Researchers Finally Observe Five-Photon Absorption

Fri, 03/01/2013 - 12:39pm
Chinese Academy of Sciences

Schematic illustration of frequency up-converted stimulated emission induced by five-photon absorption. Image: Zheng QingdongWith the aid of lasers, researchers have developed various two-photon absorption (2PA) based applications, which include biological imaging, 3-dimentional microfabrication, frequency up-converted lasing, optical power limiting, and photodynamic therapy etc. Unlike 2PA, five-photon absorption (5PA) related phenomenon, is more difficult to observe due to the low transition probability of the 5PA process. Furthermore, the realization of five-photon pumped stimulated emission will be even more difficult because it requires the 5PA to be large enough for creating population inversion in the gain medium.

Prof. Zheng Qingdong’s group at Fujian Institute of Research on the Structure of Matter, Chinese Academy of Sciences (FJIRSM) has reported on the first experimental observation of five-photon induced stimulated emission in collaboration with Prof. Chen Xueyuan’s group at FJIRSM.

By rational molecular design, a multi-photon absorbing material IPPS with the molecular configuration of Donor-Pi-Acceptor was prepared and selected from a large number of multi-photon active chromophores. Through simultaneous five-photon absorption, stimulated emission from IPPS was realized for converting the 2100nm invisible infrared laser into the visible 501nm blue-green laser.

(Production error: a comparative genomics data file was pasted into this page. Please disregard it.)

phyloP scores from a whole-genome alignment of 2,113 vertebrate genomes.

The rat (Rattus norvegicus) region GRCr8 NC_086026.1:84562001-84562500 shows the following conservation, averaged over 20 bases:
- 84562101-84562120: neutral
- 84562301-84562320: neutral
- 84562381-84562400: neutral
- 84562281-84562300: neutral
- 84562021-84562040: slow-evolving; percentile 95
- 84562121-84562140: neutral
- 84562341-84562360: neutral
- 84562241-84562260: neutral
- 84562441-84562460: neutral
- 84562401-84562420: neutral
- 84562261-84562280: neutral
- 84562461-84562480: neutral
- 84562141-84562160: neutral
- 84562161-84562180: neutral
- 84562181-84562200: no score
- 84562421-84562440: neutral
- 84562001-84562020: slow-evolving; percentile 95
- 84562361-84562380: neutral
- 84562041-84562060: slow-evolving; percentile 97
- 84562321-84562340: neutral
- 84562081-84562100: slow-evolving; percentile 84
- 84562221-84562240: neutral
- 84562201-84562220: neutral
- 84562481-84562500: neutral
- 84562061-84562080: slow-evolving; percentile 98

At the same time, by direct three-photon absorption, the IPPS system exhibited a high net conversion efficiency of 10.4 percent, which thus enable the realization of novel frequency up-converted lasing in practical device applications. The results have been published in Nature Photonics

This work is the first real application for five-photon absorption, which belongs to a ninth-order nonlinear process with extremely low probability. For the 5PA process, its 5th-order dependence on the input light intensity would provide a much stronger spatial confinement so that a much higher contrast in imaging can be achieved as compared to lower-order nonlinear absorption.



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